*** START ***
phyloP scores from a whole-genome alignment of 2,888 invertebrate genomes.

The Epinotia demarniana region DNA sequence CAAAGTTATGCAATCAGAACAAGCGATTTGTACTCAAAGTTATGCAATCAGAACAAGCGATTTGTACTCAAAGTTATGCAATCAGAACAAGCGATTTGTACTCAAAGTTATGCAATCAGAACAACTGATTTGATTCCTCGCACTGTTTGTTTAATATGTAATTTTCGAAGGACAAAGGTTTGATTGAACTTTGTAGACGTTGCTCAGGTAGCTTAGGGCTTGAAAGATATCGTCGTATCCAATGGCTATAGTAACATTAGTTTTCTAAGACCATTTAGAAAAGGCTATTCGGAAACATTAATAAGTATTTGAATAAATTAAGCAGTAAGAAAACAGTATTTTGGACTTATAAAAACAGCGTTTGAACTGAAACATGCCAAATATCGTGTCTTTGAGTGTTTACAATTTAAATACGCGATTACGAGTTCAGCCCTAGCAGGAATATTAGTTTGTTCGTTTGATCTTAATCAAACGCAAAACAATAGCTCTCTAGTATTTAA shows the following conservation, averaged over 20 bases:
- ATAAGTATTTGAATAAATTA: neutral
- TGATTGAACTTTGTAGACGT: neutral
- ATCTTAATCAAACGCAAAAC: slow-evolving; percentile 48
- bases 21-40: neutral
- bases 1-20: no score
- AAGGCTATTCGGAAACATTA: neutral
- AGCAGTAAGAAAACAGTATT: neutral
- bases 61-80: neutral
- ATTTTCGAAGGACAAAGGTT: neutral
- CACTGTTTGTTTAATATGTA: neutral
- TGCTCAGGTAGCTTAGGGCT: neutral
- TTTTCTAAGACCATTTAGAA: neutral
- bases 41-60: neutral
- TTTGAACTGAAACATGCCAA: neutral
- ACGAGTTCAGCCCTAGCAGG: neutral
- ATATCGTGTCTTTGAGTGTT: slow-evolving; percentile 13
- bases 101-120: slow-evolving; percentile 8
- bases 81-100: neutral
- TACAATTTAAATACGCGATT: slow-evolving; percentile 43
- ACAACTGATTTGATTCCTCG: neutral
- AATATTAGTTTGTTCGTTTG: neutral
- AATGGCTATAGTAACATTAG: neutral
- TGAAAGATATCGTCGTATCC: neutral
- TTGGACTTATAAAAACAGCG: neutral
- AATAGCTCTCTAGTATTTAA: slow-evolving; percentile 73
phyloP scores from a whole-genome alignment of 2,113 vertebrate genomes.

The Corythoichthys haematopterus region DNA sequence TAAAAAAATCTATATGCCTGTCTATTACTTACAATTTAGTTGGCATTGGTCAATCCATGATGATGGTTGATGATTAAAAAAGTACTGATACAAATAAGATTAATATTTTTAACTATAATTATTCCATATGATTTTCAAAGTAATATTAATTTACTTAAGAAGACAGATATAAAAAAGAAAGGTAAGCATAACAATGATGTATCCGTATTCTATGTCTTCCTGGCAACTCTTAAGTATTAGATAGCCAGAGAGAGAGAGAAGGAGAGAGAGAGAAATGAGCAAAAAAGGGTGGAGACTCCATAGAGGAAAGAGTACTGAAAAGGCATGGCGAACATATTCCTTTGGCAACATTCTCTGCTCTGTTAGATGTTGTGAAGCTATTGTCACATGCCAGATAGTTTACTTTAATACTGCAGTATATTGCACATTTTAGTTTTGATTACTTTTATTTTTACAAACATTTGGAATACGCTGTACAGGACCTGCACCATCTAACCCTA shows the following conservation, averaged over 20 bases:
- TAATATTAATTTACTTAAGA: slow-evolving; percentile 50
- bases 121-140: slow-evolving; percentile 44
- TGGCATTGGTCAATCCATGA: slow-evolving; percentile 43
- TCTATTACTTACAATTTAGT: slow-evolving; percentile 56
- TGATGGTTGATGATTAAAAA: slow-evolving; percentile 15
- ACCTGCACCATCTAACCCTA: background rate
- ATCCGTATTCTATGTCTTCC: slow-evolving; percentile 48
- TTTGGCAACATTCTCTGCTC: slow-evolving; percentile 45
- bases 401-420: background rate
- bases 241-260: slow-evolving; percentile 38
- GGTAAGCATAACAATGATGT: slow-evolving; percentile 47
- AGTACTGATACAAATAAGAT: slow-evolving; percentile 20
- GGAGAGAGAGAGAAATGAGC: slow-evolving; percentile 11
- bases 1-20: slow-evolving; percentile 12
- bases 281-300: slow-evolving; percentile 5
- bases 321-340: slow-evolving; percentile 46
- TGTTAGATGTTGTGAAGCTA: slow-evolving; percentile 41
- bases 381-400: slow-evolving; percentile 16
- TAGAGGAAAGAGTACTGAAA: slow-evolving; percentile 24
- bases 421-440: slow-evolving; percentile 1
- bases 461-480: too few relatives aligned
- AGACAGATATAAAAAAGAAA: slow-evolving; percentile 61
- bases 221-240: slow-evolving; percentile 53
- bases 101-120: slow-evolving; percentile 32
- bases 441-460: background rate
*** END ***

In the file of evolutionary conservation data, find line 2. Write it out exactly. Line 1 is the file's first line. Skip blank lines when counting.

The Epinotia demarniana region DNA sequence CAAAGTTATGCAATCAGAACAAGCGATTTGTACTCAAAGTTATGCAATCAGAACAAGCGATTTGTACTCAAAGTTATGCAATCAGAACAAGCGATTTGTACTCAAAGTTATGCAATCAGAACAACTGATTTGATTCCTCGCACTGTTTGTTTAATATGTAATTTTCGAAGGACAAAGGTTTGATTGAACTTTGTAGACGTTGCTCAGGTAGCTTAGGGCTTGAAAGATATCGTCGTATCCAATGGCTATAGTAACATTAGTTTTCTAAGACCATTTAGAAAAGGCTATTCGGAAACATTAATAAGTATTTGAATAAATTAAGCAGTAAGAAAACAGTATTTTGGACTTATAAAAACAGCGTTTGAACTGAAACATGCCAAATATCGTGTCTTTGAGTGTTTACAATTTAAATACGCGATTACGAGTTCAGCCCTAGCAGGAATATTAGTTTGTTCGTTTGATCTTAATCAAACGCAAAACAATAGCTCTCTAGTATTTAA shows the following conservation, averaged over 20 bases: